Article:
3. An improvement as defined in claim 2, wherein said manifold includes an upper generally flat wall, generally parallel to said sheet metal wall and defining the lower portion of said elongated passageway with said flue gases flowing through said passageway between said insulation layer in said passageway and said generally flat manifold wall.
4. The improvement as defined in claim 3, including a thin sheet of high temperature metal overlying said insulation layer in said passageway.
5. The improvement as defined in claim 4, including a flue gas plenum chamber between said passageway and said exhaust flue opening, said plenum chamber having a lower floor across said combustion chamber and a second layer of low heat conducting insulation over said floor whereby flue gases flowing from said elongated passageway in said wide flow pattern pass over said second layer of insulation over said floor.
6. The improvement as defined in claim 5, wherein said second layer of insulation includes ceramic, inert fibers extending from said layer into said plenum chamber.
7. The improvement as defined in claim 6, including an elongated diffuser means extending across the passageway for causing turbulent flow of said flue gases as they flow from said passageway.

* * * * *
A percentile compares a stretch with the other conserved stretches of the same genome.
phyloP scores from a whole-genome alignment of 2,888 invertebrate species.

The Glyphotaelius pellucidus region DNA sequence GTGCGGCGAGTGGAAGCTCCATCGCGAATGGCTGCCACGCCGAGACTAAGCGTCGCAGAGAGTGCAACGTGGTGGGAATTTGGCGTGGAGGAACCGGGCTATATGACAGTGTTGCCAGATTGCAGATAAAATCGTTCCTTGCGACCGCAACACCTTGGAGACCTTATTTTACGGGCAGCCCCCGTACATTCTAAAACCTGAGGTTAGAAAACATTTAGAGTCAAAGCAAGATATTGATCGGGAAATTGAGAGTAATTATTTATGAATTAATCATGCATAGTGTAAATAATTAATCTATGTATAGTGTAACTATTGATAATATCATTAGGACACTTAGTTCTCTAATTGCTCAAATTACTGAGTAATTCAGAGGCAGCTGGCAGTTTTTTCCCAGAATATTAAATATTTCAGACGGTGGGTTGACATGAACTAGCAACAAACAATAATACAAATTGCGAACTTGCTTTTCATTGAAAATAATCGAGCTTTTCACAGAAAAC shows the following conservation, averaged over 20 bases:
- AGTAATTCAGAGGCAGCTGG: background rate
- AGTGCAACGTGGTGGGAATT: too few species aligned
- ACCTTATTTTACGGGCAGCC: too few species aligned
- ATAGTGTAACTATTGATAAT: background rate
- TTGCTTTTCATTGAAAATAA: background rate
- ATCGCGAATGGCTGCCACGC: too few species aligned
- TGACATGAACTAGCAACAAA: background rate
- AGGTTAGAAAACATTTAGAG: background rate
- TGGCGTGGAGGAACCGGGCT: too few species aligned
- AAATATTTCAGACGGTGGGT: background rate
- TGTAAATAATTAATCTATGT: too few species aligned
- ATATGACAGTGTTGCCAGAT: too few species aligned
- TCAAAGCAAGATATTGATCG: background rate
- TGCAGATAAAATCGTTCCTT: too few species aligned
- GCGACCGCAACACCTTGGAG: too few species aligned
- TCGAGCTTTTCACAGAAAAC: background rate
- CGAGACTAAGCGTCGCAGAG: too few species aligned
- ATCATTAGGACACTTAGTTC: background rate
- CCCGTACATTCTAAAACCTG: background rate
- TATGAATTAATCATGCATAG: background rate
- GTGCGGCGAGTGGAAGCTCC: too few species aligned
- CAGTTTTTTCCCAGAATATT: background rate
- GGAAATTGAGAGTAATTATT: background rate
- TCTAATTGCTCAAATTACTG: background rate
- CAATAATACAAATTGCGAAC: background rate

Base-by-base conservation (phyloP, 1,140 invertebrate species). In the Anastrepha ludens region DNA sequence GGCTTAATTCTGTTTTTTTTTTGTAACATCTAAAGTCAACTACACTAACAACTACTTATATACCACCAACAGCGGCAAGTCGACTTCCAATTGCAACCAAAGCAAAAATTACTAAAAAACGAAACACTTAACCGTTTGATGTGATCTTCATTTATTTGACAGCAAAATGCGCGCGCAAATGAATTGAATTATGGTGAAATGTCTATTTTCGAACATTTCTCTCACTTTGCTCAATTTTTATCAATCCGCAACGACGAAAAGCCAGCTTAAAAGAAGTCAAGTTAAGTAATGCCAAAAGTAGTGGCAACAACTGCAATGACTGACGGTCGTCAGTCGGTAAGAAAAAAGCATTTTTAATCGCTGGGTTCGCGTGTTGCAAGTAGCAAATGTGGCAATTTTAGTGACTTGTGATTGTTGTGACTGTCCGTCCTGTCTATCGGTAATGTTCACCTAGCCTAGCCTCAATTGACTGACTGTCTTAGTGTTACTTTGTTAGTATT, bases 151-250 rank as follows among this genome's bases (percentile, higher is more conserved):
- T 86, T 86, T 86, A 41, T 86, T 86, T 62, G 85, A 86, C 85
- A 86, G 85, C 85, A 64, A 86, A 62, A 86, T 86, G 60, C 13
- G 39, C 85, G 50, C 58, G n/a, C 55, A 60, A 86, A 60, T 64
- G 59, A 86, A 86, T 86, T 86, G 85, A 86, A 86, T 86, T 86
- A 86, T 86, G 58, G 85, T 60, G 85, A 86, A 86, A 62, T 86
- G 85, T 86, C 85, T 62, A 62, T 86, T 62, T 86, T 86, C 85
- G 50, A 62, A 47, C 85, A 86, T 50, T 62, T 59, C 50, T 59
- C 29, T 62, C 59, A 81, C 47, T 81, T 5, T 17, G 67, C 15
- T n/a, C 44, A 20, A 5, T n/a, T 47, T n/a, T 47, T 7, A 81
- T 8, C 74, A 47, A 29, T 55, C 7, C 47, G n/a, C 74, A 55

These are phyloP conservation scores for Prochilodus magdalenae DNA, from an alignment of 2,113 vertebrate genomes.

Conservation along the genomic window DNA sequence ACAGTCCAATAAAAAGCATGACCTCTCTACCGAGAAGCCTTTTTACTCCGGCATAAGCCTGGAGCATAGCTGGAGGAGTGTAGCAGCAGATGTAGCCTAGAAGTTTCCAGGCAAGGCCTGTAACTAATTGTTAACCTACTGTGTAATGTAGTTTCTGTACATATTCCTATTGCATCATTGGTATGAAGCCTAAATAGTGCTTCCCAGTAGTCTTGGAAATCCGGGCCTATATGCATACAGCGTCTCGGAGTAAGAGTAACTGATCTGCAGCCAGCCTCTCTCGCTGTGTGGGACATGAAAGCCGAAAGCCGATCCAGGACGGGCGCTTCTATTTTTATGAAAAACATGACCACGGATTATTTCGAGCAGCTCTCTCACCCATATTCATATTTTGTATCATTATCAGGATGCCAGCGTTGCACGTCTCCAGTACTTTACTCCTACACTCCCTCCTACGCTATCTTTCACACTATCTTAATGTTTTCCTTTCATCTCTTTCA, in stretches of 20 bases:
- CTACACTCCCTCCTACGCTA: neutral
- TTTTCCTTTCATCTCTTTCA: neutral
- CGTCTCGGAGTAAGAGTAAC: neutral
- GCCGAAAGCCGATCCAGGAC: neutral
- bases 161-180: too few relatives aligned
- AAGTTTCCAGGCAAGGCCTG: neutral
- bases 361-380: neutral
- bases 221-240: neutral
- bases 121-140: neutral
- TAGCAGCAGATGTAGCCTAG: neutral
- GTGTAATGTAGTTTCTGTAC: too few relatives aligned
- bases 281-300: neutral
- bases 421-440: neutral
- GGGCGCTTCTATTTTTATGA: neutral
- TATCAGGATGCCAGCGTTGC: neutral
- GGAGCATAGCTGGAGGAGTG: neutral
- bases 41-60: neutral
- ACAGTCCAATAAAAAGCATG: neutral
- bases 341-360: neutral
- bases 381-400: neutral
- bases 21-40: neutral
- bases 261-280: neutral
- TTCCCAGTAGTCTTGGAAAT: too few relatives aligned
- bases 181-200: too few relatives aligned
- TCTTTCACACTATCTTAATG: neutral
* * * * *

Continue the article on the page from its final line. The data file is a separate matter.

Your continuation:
8. The improvement as defined in claim 7, wherein said diffuser means includes a sheet metal baffle plate angled downwardly into said gases and defining a space for flow of said gases below said sheet metal baffle plate and said baffle plate having opening means for allowing flow of flue gases in separate streams from said passageway through said opening of said baffle plate.
9. The improvement as defined in claim 8, wherein said area of said space and the area of said openings in said baffle plate are approximately equal.
10. The improvement as defined in claim 9, wherein said elongated passageway has a first area and said exhaust flue opening has a second area and said second area is about twice said first area.